The Office of the National Coordinator (ONC) the principal federal entity charged with coordination of nationwide efforts to implement and use the most advanced health information technology and the electronic exchange of health information, released its final rules this week around interoperability.
What are the implications for the use of electronic health data for underwriting and claims adjudication in the insurance industry?
A few key takeaways:
The rules are complex, and the proposed changes are large. Even as enacted, aspects of the new rules roll out in 2021 and will not be fully implemented until 2023. Using history as a guide, there are no guarantee that even these timelines will be met and that there will not be additional changes made in the interim.
Importantly though, the general tenor of the new rules are very positive for the insurance use case – the quantity and quality of data available in electronic health records should only improve and there are strict prohibitions against not providing access to data where appropriate controls are being met.
The focus of the final rules is to empower the patient, putting them in control when it comes to directing who can access their health data. While there is a significant amount of information to digest, there are a few areas for insurance carriers to focus on:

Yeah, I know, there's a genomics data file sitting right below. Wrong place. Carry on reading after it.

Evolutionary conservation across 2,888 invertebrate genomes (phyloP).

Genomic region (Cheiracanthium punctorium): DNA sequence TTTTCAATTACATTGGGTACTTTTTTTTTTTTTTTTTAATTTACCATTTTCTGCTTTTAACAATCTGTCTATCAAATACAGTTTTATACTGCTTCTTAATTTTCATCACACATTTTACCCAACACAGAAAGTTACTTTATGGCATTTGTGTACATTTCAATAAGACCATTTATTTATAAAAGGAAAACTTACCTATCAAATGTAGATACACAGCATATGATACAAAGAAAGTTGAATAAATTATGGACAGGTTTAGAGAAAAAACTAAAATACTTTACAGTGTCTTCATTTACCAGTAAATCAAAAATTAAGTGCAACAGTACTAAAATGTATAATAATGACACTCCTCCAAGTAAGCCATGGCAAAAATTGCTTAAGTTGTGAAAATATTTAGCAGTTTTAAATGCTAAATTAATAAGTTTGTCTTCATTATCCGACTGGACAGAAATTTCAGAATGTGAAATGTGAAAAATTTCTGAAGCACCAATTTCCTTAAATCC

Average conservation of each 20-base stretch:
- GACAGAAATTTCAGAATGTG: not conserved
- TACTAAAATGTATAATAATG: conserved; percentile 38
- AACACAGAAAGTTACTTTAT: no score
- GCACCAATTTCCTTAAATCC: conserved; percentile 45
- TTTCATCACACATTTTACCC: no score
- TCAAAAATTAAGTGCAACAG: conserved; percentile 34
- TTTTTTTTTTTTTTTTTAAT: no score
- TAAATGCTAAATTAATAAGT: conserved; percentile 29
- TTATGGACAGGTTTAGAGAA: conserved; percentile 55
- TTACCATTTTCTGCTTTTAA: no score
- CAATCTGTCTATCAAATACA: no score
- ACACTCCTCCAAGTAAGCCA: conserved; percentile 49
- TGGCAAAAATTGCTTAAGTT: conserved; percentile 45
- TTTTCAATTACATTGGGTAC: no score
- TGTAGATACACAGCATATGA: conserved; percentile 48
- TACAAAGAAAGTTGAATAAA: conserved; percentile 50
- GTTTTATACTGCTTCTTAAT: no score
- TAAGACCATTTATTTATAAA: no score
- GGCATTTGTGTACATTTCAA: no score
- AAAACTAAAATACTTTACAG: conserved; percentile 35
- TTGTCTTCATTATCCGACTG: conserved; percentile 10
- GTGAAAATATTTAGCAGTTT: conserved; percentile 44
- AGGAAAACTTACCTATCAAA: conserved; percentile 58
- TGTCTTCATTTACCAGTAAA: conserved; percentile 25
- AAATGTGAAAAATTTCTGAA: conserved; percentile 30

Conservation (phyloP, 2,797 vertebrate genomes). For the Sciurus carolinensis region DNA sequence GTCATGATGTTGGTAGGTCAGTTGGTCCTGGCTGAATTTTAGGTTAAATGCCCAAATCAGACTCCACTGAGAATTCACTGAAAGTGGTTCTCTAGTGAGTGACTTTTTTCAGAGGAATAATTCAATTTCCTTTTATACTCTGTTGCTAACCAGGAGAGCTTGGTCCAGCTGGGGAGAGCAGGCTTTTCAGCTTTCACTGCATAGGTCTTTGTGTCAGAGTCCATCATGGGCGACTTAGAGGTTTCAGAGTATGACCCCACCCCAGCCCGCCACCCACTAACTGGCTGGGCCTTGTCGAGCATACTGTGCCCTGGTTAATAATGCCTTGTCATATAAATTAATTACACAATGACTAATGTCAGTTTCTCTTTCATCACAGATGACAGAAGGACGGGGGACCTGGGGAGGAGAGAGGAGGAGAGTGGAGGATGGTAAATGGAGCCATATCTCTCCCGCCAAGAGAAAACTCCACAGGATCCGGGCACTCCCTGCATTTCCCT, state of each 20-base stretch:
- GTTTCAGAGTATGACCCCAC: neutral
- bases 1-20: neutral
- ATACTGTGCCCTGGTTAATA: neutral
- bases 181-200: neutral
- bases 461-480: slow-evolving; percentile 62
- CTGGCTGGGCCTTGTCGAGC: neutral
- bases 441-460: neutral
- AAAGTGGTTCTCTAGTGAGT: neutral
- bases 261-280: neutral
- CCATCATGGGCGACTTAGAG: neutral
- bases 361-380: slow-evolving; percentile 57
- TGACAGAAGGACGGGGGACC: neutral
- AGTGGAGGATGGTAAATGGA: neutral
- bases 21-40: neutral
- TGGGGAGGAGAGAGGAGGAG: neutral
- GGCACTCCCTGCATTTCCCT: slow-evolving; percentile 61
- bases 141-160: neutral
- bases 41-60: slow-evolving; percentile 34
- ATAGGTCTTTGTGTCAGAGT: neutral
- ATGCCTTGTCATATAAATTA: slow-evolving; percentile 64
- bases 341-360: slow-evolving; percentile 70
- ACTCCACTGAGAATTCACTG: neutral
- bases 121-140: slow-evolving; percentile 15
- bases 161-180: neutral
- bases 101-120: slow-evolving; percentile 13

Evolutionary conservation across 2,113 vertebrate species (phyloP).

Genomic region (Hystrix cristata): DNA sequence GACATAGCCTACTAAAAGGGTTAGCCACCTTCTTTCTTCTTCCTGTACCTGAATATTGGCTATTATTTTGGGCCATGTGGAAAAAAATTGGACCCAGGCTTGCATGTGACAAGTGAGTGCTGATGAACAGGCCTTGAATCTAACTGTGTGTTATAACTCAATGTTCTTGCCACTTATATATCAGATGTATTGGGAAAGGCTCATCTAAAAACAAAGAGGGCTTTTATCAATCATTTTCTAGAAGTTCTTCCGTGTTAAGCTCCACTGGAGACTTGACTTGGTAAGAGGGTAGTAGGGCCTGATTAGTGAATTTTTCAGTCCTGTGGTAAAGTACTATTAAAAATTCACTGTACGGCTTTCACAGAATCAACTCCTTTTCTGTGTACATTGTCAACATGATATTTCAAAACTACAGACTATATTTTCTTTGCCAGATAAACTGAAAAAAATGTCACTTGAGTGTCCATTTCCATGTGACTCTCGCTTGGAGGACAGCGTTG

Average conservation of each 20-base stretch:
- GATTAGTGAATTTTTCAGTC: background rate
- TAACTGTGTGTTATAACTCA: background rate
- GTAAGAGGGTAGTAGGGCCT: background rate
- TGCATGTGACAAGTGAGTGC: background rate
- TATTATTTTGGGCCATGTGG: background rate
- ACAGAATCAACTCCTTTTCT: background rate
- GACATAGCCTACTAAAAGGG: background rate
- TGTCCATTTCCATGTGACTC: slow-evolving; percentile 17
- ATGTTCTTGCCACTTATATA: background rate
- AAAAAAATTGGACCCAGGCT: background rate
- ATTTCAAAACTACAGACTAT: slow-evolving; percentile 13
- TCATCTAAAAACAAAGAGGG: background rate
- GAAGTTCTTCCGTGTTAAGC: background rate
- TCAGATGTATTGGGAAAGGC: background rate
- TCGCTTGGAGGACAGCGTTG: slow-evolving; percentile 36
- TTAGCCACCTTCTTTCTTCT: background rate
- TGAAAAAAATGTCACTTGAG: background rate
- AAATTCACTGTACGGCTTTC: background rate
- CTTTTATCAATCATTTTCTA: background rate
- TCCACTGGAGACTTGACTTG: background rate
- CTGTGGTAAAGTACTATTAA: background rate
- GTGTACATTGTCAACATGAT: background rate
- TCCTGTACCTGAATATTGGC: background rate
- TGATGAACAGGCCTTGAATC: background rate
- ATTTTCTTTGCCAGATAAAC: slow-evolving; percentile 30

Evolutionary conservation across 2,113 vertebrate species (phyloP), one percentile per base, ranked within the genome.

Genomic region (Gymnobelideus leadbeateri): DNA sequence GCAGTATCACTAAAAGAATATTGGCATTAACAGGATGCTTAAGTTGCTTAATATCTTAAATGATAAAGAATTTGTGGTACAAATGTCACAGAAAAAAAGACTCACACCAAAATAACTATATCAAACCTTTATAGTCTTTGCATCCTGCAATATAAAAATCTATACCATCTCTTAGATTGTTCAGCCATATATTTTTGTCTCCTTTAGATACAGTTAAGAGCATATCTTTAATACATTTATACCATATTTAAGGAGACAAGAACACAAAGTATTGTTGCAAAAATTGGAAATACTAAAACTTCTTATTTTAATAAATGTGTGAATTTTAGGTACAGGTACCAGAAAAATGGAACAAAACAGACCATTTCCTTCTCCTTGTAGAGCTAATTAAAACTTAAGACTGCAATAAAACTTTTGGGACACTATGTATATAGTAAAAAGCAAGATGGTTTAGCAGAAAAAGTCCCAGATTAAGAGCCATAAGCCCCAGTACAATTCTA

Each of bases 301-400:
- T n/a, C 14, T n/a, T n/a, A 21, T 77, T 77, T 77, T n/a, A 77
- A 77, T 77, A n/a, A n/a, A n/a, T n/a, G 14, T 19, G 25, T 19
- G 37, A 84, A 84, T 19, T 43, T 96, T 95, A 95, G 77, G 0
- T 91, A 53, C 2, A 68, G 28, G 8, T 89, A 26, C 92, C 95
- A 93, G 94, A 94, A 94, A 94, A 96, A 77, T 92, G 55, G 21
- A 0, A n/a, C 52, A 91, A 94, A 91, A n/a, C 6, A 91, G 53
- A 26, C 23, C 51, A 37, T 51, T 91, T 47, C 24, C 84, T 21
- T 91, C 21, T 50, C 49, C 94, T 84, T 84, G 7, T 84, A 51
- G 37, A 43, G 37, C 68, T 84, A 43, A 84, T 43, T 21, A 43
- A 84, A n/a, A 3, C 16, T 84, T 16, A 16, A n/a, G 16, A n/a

EHRs now must use the USCDI as the standard for interoperability, which is replacing the CCDS. The USCDI includes components such as clinical notes, allergies, meds and other data that helps to ensure information is easily interpreted when exchanged (you can find all elements here). Many of these elements are available in the documents carriers get electronically today, but the quality can vary from provider to provider. Quality of data should improve given the expected increase in consistently available structured data elements spelled out in the new regulations.
Clareto continues to aggressively grow our network and connect to as many data sources as possible. Our core competency of connecting to existing systems and national networks remains our primary focus given how critical this will be to advance utilization of EHD by insurers. Clareto is currently connected to eHealth Exchange and Carequality and is looking at opportunities to leverage Commonwell when it becomes available for non-treatment (insurance) use cases.
One of the conditions for EHR certification now includes attestation that developers do not engage in information blocking and prohibits them from using EHR contracts as an excuse to limit communication around usability, security and interoperability. This allows providers and healthcare organizations to more openly communicate around these issues and will improve the way that data is shared. It will hopefully promote competition among the EHR developers and make for better products.
This also means that when health information (anything within the USCDI) is requested by a patient or with a valid authorization, the provider or healthcare organization must be able to export that data electronically. There are 8 exceptions called out for when information blocking is considered reasonable and they involve patient safety, privacy/security, and certain business practices (you can find all 8 exceptions here). As an industry, we must continue to push for fewer special authorizations and seeing more organizations move to an auto-release state